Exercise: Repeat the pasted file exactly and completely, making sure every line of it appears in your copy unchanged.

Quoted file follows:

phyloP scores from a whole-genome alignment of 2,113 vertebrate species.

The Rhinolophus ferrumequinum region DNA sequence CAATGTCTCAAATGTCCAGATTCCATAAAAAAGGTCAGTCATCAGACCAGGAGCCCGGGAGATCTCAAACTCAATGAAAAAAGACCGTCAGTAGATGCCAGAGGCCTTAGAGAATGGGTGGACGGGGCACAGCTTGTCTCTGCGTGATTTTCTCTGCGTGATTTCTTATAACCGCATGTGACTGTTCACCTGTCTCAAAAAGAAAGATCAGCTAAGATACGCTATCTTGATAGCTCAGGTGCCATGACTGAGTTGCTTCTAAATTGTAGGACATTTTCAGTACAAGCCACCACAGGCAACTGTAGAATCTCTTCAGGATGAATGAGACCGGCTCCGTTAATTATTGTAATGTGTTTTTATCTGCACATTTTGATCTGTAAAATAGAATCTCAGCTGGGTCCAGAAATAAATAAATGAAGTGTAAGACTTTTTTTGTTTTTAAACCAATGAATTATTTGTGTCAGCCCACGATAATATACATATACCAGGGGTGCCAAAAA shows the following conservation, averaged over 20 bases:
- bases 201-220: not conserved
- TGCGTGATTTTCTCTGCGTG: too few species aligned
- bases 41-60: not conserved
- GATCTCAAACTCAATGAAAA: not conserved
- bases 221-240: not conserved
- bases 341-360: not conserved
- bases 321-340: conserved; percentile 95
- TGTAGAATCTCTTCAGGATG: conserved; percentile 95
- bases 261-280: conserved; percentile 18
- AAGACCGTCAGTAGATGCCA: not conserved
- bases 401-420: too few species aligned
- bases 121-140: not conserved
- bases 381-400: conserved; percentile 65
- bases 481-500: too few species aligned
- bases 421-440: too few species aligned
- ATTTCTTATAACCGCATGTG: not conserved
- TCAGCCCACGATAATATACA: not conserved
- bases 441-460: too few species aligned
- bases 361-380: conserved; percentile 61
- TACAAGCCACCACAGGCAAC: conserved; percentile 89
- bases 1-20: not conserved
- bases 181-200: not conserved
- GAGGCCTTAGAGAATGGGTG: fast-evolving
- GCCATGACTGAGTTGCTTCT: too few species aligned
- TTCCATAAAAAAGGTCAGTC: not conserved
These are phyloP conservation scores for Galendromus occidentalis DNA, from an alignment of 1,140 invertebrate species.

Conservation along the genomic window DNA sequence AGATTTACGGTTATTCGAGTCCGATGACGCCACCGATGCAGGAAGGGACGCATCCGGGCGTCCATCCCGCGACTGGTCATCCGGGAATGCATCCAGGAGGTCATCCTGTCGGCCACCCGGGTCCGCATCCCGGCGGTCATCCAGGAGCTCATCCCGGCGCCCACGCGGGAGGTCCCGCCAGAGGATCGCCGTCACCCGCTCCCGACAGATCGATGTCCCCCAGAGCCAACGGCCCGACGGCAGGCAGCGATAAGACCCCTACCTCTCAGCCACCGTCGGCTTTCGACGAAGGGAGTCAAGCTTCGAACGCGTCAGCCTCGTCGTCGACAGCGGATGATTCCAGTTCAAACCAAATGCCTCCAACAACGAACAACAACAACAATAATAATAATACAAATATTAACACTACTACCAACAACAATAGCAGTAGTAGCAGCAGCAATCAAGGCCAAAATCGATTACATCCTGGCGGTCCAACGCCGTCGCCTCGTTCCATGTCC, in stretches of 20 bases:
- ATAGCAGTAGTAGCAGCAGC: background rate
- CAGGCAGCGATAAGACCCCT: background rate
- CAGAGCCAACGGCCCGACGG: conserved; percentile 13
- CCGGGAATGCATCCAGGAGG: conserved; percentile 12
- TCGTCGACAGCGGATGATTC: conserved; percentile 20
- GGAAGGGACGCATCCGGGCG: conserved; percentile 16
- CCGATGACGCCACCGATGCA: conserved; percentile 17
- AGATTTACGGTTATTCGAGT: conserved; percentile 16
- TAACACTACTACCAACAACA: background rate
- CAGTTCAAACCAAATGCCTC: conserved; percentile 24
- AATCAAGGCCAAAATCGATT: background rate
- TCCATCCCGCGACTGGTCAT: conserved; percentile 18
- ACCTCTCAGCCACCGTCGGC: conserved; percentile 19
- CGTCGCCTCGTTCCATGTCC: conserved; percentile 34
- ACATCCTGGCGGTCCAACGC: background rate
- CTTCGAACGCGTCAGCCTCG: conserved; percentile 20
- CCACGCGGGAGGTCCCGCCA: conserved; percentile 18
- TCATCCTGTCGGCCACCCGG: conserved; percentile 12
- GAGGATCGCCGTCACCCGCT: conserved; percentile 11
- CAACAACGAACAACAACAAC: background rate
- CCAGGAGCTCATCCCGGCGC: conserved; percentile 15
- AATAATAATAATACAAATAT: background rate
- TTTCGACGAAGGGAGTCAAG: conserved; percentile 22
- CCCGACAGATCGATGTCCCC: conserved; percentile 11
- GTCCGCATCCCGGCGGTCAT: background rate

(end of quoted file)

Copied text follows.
phyloP scores from a whole-genome alignment of 2,113 vertebrate species.

The Rhinolophus ferrumequinum region DNA sequence CAATGTCTCAAATGTCCAGATTCCATAAAAAAGGTCAGTCATCAGACCAGGAGCCCGGGAGATCTCAAACTCAATGAAAAAAGACCGTCAGTAGATGCCAGAGGCCTTAGAGAATGGGTGGACGGGGCACAGCTTGTCTCTGCGTGATTTTCTCTGCGTGATTTCTTATAACCGCATGTGACTGTTCACCTGTCTCAAAAAGAAAGATCAGCTAAGATACGCTATCTTGATAGCTCAGGTGCCATGACTGAGTTGCTTCTAAATTGTAGGACATTTTCAGTACAAGCCACCACAGGCAACTGTAGAATCTCTTCAGGATGAATGAGACCGGCTCCGTTAATTATTGTAATGTGTTTTTATCTGCACATTTTGATCTGTAAAATAGAATCTCAGCTGGGTCCAGAAATAAATAAATGAAGTGTAAGACTTTTTTTGTTTTTAAACCAATGAATTATTTGTGTCAGCCCACGATAATATACATATACCAGGGGTGCCAAAAA shows the following conservation, averaged over 20 bases:
- bases 201-220: not conserved
- TGCGTGATTTTCTCTGCGTG: too few species aligned
- bases 41-60: not conserved
- GATCTCAAACTCAATGAAAA: not conserved
- bases 221-240: not conserved
- bases 341-360: not conserved
- bases 321-340: conserved; percentile 95
- TGTAGAATCTCTTCAGGATG: conserved; percentile 95
- bases 261-280: conserved; percentile 18
- AAGACCGTCAGTAGATGCCA: not conserved
- bases 401-420: too few species aligned
- bases 121-140: not conserved
- bases 381-400: conserved; percentile 65
- bases 481-500: too few species aligned
- bases 421-440: too few species aligned
- ATTTCTTATAACCGCATGTG: not conserved
- TCAGCCCACGATAATATACA: not conserved
- bases 441-460: too few species aligned
- bases 361-380: conserved; percentile 61
- TACAAGCCACCACAGGCAAC: conserved; percentile 89
- bases 1-20: not conserved
- bases 181-200: not conserved
- GAGGCCTTAGAGAATGGGTG: fast-evolving
- GCCATGACTGAGTTGCTTCT: too few species aligned
- TTCCATAAAAAAGGTCAGTC: not conserved
These are phyloP conservation scores for Galendromus occidentalis DNA, from an alignment of 1,140 invertebrate species.

Conservation along the genomic window DNA sequence AGATTTACGGTTATTCGAGTCCGATGACGCCACCGATGCAGGAAGGGACGCATCCGGGCGTCCATCCCGCGACTGGTCATCCGGGAATGCATCCAGGAGGTCATCCTGTCGGCCACCCGGGTCCGCATCCCGGCGGTCATCCAGGAGCTCATCCCGGCGCCCACGCGGGAGGTCCCGCCAGAGGATCGCCGTCACCCGCTCCCGACAGATCGATGTCCCCCAGAGCCAACGGCCCGACGGCAGGCAGCGATAAGACCCCTACCTCTCAGCCACCGTCGGCTTTCGACGAAGGGAGTCAAGCTTCGAACGCGTCAGCCTCGTCGTCGACAGCGGATGATTCCAGTTCAAACCAAATGCCTCCAACAACGAACAACAACAACAATAATAATAATACAAATATTAACACTACTACCAACAACAATAGCAGTAGTAGCAGCAGCAATCAAGGCCAAAATCGATTACATCCTGGCGGTCCAACGCCGTCGCCTCGTTCCATGTCC, in stretches of 20 bases:
- ATAGCAGTAGTAGCAGCAGC: background rate
- CAGGCAGCGATAAGACCCCT: background rate
- CAGAGCCAACGGCCCGACGG: conserved; percentile 13
- CCGGGAATGCATCCAGGAGG: conserved; percentile 12
- TCGTCGACAGCGGATGATTC: conserved; percentile 20
- GGAAGGGACGCATCCGGGCG: conserved; percentile 16
- CCGATGACGCCACCGATGCA: conserved; percentile 17
- AGATTTACGGTTATTCGAGT: conserved; percentile 16
- TAACACTACTACCAACAACA: background rate
- CAGTTCAAACCAAATGCCTC: conserved; percentile 24
- AATCAAGGCCAAAATCGATT: background rate
- TCCATCCCGCGACTGGTCAT: conserved; percentile 18
- ACCTCTCAGCCACCGTCGGC: conserved; percentile 19
- CGTCGCCTCGTTCCATGTCC: conserved; percentile 34
- ACATCCTGGCGGTCCAACGC: background rate
- CTTCGAACGCGTCAGCCTCG: conserved; percentile 20
- CCACGCGGGAGGTCCCGCCA: conserved; percentile 18
- TCATCCTGTCGGCCACCCGG: conserved; percentile 12
- GAGGATCGCCGTCACCCGCT: conserved; percentile 11
- CAACAACGAACAACAACAAC: background rate
- CCAGGAGCTCATCCCGGCGC: conserved; percentile 15
- AATAATAATAATACAAATAT: background rate
- TTTCGACGAAGGGAGTCAAG: conserved; percentile 22
- CCCGACAGATCGATGTCCCC: conserved; percentile 11
- GTCCGCATCCCGGCGGTCAT: background rate